I have been an outlier all my life. I felt left out of my gang in college due to my crazy passion for technology. Things didn’t change much even after I entered the workforce. The problem is that Tech-domain is not diverse. Most of the times it was just me and bunch of guys and the tech stuff in a meetup. I got used to this unfair reality over a period. It was hard to shove away the fact that I was an outlier.

The world portrays outliers as the ones who live on the extreme ends of a bell curve. As an outlier, you don’t have to see everything like the rest of the world does. So, where do we actually live?

When I saw myself as an outlier, I pretty much did the same. I felt distant from the crowd, and the distance was proportional to my passion. A lot of times I felt suffocated doing what I love the most. In my head the more I do what I love the more I got crunched towards the ends of the bell curve. One day, I changed my perspective of looking at it as a circle and I’m living in its center. In this blog, I am sharing three instances from my life that changed my perspective

1. Outliers — the center of attention

Outliers are easily noticeable in a crowd because they stand out. Duh. I felt the same way when I recently switched my job and joined a bigger team. The first few weeks I was not a crucial part of anything. I didn’t understand a thing that was happening around me. I was a non-working part of an intensely moving environment. But this time before freaking out, I took a step back and started observing my surroundings. I logged every new word I heard about the product, listened to all the discussions happening around me and how conversations flowed through the hierarchies and finally got implemented.

By continually doing this for a couple of days I no longer felt like I do not belong instead I was in the center of a super busy world.

2. All level of transparency

Once I saw this working I was wondering how it worked out when I was at my previous company. Back then I was not even a part of a big engineering team. We were 3 developers in the middle of 50 recruiters in a consulting firm trying to automate their redundant work using chatbots.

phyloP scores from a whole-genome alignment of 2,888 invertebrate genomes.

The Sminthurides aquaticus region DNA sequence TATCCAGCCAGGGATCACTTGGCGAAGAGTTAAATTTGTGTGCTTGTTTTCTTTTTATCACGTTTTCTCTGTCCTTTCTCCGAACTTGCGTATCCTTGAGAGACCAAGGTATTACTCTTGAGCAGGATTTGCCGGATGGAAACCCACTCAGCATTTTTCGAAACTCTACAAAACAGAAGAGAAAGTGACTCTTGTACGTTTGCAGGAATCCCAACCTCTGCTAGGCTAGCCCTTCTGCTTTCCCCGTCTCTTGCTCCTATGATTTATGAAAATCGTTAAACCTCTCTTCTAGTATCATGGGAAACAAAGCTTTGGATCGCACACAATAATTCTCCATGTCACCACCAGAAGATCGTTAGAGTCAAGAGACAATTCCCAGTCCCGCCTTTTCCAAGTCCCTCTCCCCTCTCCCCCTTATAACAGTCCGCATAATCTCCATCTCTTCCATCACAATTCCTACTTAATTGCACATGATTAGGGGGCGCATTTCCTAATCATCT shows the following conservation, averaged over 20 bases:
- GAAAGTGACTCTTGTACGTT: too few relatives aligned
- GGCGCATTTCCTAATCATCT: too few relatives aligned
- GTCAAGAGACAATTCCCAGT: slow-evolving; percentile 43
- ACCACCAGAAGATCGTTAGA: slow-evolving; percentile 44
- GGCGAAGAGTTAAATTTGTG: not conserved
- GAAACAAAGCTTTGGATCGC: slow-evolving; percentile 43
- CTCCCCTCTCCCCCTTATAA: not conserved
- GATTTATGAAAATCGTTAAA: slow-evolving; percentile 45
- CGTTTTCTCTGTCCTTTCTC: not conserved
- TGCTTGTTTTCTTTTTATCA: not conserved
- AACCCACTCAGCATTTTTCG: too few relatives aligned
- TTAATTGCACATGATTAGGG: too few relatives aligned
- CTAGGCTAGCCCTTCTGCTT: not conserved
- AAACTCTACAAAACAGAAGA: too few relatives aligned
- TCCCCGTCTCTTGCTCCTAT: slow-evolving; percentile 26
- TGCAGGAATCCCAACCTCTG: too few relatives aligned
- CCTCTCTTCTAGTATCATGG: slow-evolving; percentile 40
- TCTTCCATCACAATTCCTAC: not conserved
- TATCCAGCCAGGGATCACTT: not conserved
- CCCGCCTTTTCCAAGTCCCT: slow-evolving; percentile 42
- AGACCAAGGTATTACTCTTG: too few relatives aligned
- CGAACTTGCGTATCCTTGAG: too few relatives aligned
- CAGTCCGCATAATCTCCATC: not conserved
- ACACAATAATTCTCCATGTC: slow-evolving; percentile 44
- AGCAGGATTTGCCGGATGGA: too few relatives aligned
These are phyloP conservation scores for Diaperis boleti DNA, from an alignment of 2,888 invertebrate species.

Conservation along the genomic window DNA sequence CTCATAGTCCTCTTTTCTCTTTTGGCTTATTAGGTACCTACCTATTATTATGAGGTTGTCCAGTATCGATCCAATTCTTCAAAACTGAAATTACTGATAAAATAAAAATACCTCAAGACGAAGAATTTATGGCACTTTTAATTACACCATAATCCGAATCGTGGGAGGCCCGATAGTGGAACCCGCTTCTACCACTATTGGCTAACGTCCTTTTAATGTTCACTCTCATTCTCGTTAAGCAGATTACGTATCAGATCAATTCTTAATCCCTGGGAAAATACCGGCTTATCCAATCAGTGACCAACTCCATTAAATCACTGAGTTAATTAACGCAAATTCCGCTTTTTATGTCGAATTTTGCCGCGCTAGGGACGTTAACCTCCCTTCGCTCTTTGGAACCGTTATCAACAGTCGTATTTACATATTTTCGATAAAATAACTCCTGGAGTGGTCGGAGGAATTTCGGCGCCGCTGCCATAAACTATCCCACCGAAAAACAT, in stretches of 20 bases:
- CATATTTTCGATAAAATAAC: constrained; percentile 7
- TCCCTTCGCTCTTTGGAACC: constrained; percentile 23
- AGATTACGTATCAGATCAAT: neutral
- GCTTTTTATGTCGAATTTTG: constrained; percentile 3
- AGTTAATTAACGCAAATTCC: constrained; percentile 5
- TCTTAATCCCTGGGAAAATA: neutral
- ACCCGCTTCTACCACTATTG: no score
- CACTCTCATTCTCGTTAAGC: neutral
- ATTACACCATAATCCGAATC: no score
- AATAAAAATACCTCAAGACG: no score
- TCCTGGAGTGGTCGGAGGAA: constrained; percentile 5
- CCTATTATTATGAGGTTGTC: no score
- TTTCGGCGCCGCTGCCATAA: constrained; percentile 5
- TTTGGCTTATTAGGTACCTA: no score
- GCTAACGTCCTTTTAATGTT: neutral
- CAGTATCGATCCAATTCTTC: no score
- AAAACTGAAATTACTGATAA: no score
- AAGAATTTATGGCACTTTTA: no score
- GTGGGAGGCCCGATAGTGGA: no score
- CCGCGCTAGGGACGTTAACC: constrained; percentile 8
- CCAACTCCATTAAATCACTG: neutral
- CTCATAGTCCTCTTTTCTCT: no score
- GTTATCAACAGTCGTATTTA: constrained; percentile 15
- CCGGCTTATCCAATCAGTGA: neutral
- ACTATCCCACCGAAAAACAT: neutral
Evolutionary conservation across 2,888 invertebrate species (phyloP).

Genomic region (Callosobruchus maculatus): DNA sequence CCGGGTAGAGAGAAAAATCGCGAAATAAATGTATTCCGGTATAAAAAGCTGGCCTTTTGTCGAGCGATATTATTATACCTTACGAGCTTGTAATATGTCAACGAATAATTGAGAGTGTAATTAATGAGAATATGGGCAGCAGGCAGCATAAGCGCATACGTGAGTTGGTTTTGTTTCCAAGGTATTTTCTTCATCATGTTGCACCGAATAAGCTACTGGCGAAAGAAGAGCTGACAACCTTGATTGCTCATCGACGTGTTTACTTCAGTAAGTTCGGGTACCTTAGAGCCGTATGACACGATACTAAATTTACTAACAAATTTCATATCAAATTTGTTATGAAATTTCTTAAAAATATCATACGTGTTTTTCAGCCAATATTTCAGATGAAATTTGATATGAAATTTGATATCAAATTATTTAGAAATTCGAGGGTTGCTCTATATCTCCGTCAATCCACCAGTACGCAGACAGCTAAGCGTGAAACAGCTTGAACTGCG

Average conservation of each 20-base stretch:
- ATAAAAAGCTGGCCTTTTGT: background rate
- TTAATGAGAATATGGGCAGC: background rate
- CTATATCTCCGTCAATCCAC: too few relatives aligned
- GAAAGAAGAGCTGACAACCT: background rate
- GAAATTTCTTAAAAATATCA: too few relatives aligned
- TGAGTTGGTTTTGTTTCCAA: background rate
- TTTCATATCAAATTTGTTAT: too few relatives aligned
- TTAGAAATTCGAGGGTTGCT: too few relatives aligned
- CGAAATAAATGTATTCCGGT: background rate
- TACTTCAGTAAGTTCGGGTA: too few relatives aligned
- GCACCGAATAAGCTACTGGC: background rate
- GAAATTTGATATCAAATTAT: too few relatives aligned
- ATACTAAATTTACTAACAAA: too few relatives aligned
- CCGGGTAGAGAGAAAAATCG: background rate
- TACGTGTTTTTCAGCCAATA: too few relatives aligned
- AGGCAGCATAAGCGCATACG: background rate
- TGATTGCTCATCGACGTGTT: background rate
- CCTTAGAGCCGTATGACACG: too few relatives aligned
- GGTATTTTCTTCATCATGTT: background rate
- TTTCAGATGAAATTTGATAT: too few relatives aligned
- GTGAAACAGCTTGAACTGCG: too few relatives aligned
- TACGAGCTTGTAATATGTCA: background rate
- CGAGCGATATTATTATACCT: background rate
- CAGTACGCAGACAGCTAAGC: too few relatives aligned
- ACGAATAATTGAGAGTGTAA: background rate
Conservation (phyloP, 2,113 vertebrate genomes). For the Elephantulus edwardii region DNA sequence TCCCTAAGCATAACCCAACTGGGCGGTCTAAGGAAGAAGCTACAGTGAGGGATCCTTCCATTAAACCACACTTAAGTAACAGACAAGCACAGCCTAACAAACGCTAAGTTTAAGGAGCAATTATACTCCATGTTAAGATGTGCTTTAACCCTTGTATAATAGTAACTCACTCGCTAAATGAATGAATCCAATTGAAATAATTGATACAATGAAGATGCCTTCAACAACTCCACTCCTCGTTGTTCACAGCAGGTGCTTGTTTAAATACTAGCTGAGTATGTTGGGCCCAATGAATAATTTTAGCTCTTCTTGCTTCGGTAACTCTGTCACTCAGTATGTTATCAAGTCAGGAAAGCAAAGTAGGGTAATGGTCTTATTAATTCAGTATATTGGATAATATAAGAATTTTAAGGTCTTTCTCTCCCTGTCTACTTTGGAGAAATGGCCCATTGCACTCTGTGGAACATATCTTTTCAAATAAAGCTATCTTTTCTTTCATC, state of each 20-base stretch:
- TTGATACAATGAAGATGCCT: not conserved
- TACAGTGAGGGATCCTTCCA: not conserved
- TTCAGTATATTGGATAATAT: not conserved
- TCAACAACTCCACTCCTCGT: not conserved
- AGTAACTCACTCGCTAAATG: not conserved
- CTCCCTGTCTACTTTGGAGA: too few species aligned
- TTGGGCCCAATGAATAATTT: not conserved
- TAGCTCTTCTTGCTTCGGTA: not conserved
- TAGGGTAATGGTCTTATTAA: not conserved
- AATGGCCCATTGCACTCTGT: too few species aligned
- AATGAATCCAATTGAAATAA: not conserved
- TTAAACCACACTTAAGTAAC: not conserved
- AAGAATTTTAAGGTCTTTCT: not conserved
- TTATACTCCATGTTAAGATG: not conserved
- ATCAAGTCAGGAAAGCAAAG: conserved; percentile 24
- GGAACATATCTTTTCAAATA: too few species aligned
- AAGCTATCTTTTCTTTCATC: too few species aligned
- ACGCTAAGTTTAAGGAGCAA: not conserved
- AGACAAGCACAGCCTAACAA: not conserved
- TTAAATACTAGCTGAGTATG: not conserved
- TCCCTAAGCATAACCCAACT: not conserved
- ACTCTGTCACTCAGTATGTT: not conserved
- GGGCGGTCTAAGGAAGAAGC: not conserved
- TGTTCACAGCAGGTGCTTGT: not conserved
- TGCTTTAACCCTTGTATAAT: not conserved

Instead of feeling left out, I heard their struggles before even starting to think about ways to solve them. Since it was a small team, I was there in every meeting. My end-users were sitting with me. I was into Design, Engineering, Management, sometimes even Marketing and Sales. There was complete transparency in decision making.

When you are an outlier, with bell curve visualization, you miss out on so many details around you, The moment you switch it and see yourself in the center you have transparency in layers of people around you. You understand why people behave the way they do or why things happen in a certain way and not the other.

3. A crowd is a person

I have mentioned “Feeling left out” quite a lot on this blog. But this final incident made me mentally commit to the fact that feeling that way is fine because you are forming a crowd without acknowledging it.

I was about to my bike from the parking lot, and my office has 2 exits to meet the main road. There was an “easy route” where you didn’t have to get stuck in traffic due to 2–10-minute signals But, is a one-way during the peak hours of the day, and other is where you go through everything mentioned above. Sometimes the traffic police ignore it when a lot of bikes take the route together.

That day, I badly wanted to take the easy route because it was less tiring. I was looking at every bike that went out of my office to see if they were taking the easy route. Unfortunately, that didn’t happen.

This incident changed my perspective of being an outlier completely. I realized that If just one person took the easy route that day, I would have followed him and together we would have attracted a few more people to join us.